what_i_believe (what_i_believe) wrote in ideasharing,

A possible difference between living to 100 or not

Today on the news, it was mentioned that the Guinness World Record people have said that the oldest living person on the planet is an Ecuadorian woman. She is 116 years old. Her daughter, who is 79, said that her secret to living to that ripe old age could be her calm disposition.

This got me thinking. If a calm disposition is a personality trait which is inherent in some people, can it be developed in others who are lacking it? Becoming angry is something we all have gone through at some time or another. Yet anger affects us differently and for various reasons. Some of us have less of a tendency to hold back and express our anger as it comes. Others, on the other end, accumulate and build it until it explodes. Still, others internalize it completely with no outer release because they simply don't give themselves permission to do so, as we see in people with anxiety disorders, whereas for other people the situation and circumstances dictate the amount of anger which is released. This latter form is usually what is privileged.

That said, our temperaments and dispositions play a role in forming us as individuals. Though there is opportunity for change at a younger age, I am persuaded that we somehow become prisoners of our identities at an older age. This is where the proverb "you can't teach an old dog new tricks" came about. I wonder if our temperaments don't affect us at an older age, to the point where unhealthy patterns adopted actually become conducive to our demise. Being ourselves, and choosing to follow certain detrimental temperaments that could have been toned down at a young age could possibly be a deciding factor in the difference between living up to 100 or not.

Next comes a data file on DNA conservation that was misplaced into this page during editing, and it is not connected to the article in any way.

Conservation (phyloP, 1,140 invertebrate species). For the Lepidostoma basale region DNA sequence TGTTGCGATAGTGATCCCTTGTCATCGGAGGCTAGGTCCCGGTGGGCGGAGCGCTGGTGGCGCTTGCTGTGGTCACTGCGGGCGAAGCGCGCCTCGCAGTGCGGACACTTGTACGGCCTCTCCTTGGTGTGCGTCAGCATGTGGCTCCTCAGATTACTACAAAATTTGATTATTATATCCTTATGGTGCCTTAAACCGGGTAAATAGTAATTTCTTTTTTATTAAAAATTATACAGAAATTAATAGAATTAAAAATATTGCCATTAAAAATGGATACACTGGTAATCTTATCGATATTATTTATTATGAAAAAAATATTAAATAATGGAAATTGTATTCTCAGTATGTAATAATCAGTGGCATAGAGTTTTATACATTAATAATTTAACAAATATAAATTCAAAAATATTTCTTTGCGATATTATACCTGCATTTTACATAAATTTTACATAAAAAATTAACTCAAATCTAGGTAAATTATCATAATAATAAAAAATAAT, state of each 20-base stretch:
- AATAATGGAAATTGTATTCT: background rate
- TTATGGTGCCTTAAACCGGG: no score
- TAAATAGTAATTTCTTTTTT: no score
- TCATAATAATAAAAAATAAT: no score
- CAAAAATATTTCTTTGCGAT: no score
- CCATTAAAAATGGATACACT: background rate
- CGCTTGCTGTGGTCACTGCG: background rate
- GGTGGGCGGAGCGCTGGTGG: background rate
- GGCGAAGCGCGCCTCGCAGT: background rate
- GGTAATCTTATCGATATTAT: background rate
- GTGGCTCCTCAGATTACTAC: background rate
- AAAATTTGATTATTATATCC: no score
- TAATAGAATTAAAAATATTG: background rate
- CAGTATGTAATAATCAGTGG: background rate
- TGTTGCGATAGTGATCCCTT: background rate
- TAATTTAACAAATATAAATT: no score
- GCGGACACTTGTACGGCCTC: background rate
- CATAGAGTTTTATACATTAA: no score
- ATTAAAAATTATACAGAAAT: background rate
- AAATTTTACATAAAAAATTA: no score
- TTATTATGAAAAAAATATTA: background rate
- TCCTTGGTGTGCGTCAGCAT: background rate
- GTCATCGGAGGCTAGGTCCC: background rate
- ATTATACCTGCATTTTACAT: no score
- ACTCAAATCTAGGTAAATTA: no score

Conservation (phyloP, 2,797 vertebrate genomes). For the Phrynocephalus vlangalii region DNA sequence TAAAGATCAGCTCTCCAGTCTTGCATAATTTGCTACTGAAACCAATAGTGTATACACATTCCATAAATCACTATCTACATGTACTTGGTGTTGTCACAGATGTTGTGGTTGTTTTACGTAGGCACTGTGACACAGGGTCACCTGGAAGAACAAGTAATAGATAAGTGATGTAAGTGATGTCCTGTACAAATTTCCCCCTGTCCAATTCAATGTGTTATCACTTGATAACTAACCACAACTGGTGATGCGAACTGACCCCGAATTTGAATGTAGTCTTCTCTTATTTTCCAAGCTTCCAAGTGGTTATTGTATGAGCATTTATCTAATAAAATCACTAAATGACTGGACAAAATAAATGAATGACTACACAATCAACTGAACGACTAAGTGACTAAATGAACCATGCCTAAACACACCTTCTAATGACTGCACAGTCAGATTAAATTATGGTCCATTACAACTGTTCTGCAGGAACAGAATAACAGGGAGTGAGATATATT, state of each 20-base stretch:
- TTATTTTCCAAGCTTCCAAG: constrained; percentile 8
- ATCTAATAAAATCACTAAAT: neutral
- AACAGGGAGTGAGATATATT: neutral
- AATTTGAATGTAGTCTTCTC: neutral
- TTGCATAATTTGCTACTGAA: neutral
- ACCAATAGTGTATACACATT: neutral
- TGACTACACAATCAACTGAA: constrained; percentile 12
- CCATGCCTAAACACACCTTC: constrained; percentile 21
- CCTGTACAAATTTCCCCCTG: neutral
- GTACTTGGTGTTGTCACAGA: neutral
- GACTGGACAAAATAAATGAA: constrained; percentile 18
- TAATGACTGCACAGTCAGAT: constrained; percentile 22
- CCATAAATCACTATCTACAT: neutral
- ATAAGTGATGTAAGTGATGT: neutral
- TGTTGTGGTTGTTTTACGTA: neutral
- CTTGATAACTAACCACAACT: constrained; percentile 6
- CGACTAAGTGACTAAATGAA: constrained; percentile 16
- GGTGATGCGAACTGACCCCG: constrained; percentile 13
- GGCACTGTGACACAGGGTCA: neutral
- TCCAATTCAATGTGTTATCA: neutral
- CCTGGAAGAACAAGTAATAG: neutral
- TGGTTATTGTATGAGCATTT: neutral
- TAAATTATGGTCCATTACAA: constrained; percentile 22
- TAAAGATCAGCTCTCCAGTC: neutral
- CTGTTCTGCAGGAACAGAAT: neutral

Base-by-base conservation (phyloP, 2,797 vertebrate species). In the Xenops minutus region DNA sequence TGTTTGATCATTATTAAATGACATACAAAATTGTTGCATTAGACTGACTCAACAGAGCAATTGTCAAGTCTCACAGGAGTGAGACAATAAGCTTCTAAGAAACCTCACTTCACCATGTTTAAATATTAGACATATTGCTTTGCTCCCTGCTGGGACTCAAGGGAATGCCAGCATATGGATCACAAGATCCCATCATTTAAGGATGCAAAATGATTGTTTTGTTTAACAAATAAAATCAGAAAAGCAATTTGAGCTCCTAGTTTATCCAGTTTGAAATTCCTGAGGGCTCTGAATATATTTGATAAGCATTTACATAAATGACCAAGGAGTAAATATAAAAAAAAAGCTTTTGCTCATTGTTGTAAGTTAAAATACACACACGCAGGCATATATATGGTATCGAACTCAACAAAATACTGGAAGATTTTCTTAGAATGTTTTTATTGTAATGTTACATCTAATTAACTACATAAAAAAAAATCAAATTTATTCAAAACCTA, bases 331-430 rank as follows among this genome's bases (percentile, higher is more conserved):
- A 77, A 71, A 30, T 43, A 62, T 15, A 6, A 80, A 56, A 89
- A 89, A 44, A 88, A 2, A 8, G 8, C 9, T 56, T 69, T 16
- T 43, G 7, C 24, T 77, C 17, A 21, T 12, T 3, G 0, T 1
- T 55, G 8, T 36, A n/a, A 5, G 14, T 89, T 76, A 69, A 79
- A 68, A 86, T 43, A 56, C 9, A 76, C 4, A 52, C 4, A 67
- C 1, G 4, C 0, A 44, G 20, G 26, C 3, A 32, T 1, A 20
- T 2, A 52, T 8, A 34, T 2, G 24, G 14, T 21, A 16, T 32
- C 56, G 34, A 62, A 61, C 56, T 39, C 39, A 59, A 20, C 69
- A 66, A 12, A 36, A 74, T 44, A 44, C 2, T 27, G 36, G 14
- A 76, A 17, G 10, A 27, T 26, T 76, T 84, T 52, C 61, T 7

Certain stresses that are easily handled at 25 can perhaps have a more negative effect on our persons were we to be 60 or above. Anger is a powerful emotion. It can lead to high blood pressure, physical pain in our bodies, higher levels of adrenaline and thoughts of injuring others in one way or another. It is often said that anger is experienced as a form of trespass on the part of another person. If some of these issues remain unresolved, they can have devastating effects on the person. Yet how can a relative tell if such patterns are detrimental if the person does not disclose how they felt and to which point it affects them? Older people tend not to talk about their personal problems. And if they do, they do so more out of the need to vent then out of the need to actually change anything in their particular situation. This attitude opens the door to a variety of "unfinished business", meaning issues that can remain unresolved because of the general attitude of the person, simply based on a more difficult temperament and the reinforcement of a person's identity with age.

Could this then be why some of us live up to and past 100 while others do not?

These were the words of What_I_Believe*
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